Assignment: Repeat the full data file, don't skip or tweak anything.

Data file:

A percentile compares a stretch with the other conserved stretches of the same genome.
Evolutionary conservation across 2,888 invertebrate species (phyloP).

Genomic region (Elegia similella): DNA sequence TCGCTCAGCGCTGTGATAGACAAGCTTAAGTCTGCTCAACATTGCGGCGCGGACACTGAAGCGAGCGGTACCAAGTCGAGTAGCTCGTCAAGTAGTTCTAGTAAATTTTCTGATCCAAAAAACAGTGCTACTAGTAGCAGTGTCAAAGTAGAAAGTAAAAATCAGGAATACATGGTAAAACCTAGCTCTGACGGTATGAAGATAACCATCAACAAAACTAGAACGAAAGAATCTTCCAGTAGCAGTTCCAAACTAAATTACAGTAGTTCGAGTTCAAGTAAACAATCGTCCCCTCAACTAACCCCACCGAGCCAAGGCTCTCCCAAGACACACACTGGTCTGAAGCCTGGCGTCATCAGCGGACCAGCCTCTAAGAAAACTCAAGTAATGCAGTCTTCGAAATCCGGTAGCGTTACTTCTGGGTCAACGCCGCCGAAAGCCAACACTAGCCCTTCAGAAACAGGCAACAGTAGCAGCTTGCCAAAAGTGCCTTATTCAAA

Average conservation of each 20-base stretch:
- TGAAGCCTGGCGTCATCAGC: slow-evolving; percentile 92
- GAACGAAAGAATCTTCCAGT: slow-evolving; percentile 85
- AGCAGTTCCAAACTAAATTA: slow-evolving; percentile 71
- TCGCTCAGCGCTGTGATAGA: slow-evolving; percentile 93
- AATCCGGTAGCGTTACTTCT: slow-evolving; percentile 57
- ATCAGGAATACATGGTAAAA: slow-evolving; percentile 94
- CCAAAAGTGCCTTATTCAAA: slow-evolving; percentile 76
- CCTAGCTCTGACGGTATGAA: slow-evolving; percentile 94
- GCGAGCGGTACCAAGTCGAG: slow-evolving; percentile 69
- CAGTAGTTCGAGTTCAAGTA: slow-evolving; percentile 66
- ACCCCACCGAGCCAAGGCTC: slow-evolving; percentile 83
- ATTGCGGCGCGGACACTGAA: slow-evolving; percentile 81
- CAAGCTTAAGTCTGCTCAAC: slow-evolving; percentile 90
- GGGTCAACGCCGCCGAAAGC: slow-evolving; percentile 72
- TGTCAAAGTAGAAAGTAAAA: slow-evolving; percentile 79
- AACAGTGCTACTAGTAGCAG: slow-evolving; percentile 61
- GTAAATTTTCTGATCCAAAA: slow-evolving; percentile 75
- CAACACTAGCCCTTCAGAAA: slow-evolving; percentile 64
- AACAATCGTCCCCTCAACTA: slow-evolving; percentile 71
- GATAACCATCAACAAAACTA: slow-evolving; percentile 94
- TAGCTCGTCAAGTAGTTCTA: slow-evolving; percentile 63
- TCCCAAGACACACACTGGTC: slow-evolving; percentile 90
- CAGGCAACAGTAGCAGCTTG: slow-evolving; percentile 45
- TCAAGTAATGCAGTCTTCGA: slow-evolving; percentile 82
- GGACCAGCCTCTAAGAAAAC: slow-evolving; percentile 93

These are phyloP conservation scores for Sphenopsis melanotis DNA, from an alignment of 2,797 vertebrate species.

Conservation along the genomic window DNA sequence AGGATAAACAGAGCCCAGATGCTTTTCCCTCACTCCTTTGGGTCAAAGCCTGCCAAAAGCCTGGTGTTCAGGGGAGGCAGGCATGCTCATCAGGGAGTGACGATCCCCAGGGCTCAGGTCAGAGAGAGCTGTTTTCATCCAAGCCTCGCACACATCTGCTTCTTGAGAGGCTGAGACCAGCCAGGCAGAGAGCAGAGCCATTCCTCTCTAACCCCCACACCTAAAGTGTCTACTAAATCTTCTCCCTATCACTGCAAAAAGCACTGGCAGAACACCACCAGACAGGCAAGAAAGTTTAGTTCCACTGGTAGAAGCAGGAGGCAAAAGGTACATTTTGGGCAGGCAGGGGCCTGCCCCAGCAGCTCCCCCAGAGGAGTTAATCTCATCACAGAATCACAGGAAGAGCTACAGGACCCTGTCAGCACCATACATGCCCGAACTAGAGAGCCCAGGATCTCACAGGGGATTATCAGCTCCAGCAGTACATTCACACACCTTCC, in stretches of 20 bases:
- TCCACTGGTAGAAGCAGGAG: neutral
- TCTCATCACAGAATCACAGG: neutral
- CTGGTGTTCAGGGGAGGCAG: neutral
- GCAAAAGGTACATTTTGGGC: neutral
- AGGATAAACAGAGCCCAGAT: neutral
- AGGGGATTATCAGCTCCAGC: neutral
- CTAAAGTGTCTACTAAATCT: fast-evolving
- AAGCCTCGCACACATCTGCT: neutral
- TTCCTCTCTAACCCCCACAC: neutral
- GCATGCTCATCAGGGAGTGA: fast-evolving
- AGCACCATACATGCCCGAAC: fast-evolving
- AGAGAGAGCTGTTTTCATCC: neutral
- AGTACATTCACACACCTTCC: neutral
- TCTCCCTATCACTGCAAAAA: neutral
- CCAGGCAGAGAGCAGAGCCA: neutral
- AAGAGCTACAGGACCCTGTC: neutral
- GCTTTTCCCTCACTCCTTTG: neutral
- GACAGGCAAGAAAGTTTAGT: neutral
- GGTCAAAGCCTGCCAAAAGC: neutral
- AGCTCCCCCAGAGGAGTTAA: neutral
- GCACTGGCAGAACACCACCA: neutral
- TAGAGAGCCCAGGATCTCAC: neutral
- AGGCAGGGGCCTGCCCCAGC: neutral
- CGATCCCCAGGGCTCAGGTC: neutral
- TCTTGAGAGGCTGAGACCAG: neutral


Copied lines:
A percentile compares a stretch with the other conserved stretches of the same genome.
Evolutionary conservation across 2,888 invertebrate species (phyloP).

Genomic region (Elegia similella): DNA sequence TCGCTCAGCGCTGTGATAGACAAGCTTAAGTCTGCTCAACATTGCGGCGCGGACACTGAAGCGAGCGGTACCAAGTCGAGTAGCTCGTCAAGTAGTTCTAGTAAATTTTCTGATCCAAAAAACAGTGCTACTAGTAGCAGTGTCAAAGTAGAAAGTAAAAATCAGGAATACATGGTAAAACCTAGCTCTGACGGTATGAAGATAACCATCAACAAAACTAGAACGAAAGAATCTTCCAGTAGCAGTTCCAAACTAAATTACAGTAGTTCGAGTTCAAGTAAACAATCGTCCCCTCAACTAACCCCACCGAGCCAAGGCTCTCCCAAGACACACACTGGTCTGAAGCCTGGCGTCATCAGCGGACCAGCCTCTAAGAAAACTCAAGTAATGCAGTCTTCGAAATCCGGTAGCGTTACTTCTGGGTCAACGCCGCCGAAAGCCAACACTAGCCCTTCAGAAACAGGCAACAGTAGCAGCTTGCCAAAAGTGCCTTATTCAAA

Average conservation of each 20-base stretch:
- TGAAGCCTGGCGTCATCAGC: slow-evolving; percentile 92
- GAACGAAAGAATCTTCCAGT: slow-evolving; percentile 85
- AGCAGTTCCAAACTAAATTA: slow-evolving; percentile 71
- TCGCTCAGCGCTGTGATAGA: slow-evolving; percentile 93
- AATCCGGTAGCGTTACTTCT: slow-evolving; percentile 57
- ATCAGGAATACATGGTAAAA: slow-evolving; percentile 94
- CCAAAAGTGCCTTATTCAAA: slow-evolving; percentile 76
- CCTAGCTCTGACGGTATGAA: slow-evolving; percentile 94
- GCGAGCGGTACCAAGTCGAG: slow-evolving; percentile 69
- CAGTAGTTCGAGTTCAAGTA: slow-evolving; percentile 66
- ACCCCACCGAGCCAAGGCTC: slow-evolving; percentile 83
- ATTGCGGCGCGGACACTGAA: slow-evolving; percentile 81
- CAAGCTTAAGTCTGCTCAAC: slow-evolving; percentile 90
- GGGTCAACGCCGCCGAAAGC: slow-evolving; percentile 72
- TGTCAAAGTAGAAAGTAAAA: slow-evolving; percentile 79
- AACAGTGCTACTAGTAGCAG: slow-evolving; percentile 61
- GTAAATTTTCTGATCCAAAA: slow-evolving; percentile 75
- CAACACTAGCCCTTCAGAAA: slow-evolving; percentile 64
- AACAATCGTCCCCTCAACTA: slow-evolving; percentile 71
- GATAACCATCAACAAAACTA: slow-evolving; percentile 94
- TAGCTCGTCAAGTAGTTCTA: slow-evolving; percentile 63
- TCCCAAGACACACACTGGTC: slow-evolving; percentile 90
- CAGGCAACAGTAGCAGCTTG: slow-evolving; percentile 45
- TCAAGTAATGCAGTCTTCGA: slow-evolving; percentile 82
- GGACCAGCCTCTAAGAAAAC: slow-evolving; percentile 93

These are phyloP conservation scores for Sphenopsis melanotis DNA, from an alignment of 2,797 vertebrate species.

Conservation along the genomic window DNA sequence AGGATAAACAGAGCCCAGATGCTTTTCCCTCACTCCTTTGGGTCAAAGCCTGCCAAAAGCCTGGTGTTCAGGGGAGGCAGGCATGCTCATCAGGGAGTGACGATCCCCAGGGCTCAGGTCAGAGAGAGCTGTTTTCATCCAAGCCTCGCACACATCTGCTTCTTGAGAGGCTGAGACCAGCCAGGCAGAGAGCAGAGCCATTCCTCTCTAACCCCCACACCTAAAGTGTCTACTAAATCTTCTCCCTATCACTGCAAAAAGCACTGGCAGAACACCACCAGACAGGCAAGAAAGTTTAGTTCCACTGGTAGAAGCAGGAGGCAAAAGGTACATTTTGGGCAGGCAGGGGCCTGCCCCAGCAGCTCCCCCAGAGGAGTTAATCTCATCACAGAATCACAGGAAGAGCTACAGGACCCTGTCAGCACCATACATGCCCGAACTAGAGAGCCCAGGATCTCACAGGGGATTATCAGCTCCAGCAGTACATTCACACACCTTCC, in stretches of 20 bases:
- TCCACTGGTAGAAGCAGGAG: neutral
- TCTCATCACAGAATCACAGG: neutral
- CTGGTGTTCAGGGGAGGCAG: neutral
- GCAAAAGGTACATTTTGGGC: neutral
- AGGATAAACAGAGCCCAGAT: neutral
- AGGGGATTATCAGCTCCAGC: neutral
- CTAAAGTGTCTACTAAATCT: fast-evolving
- AAGCCTCGCACACATCTGCT: neutral
- TTCCTCTCTAACCCCCACAC: neutral
- GCATGCTCATCAGGGAGTGA: fast-evolving
- AGCACCATACATGCCCGAAC: fast-evolving
- AGAGAGAGCTGTTTTCATCC: neutral
- AGTACATTCACACACCTTCC: neutral
- TCTCCCTATCACTGCAAAAA: neutral
- CCAGGCAGAGAGCAGAGCCA: neutral
- AAGAGCTACAGGACCCTGTC: neutral
- GCTTTTCCCTCACTCCTTTG: neutral
- GACAGGCAAGAAAGTTTAGT: neutral
- GGTCAAAGCCTGCCAAAAGC: neutral
- AGCTCCCCCAGAGGAGTTAA: neutral
- GCACTGGCAGAACACCACCA: neutral
- TAGAGAGCCCAGGATCTCAC: neutral
- AGGCAGGGGCCTGCCCCAGC: neutral
- CGATCCCCAGGGCTCAGGTC: neutral
- TCTTGAGAGGCTGAGACCAG: neutral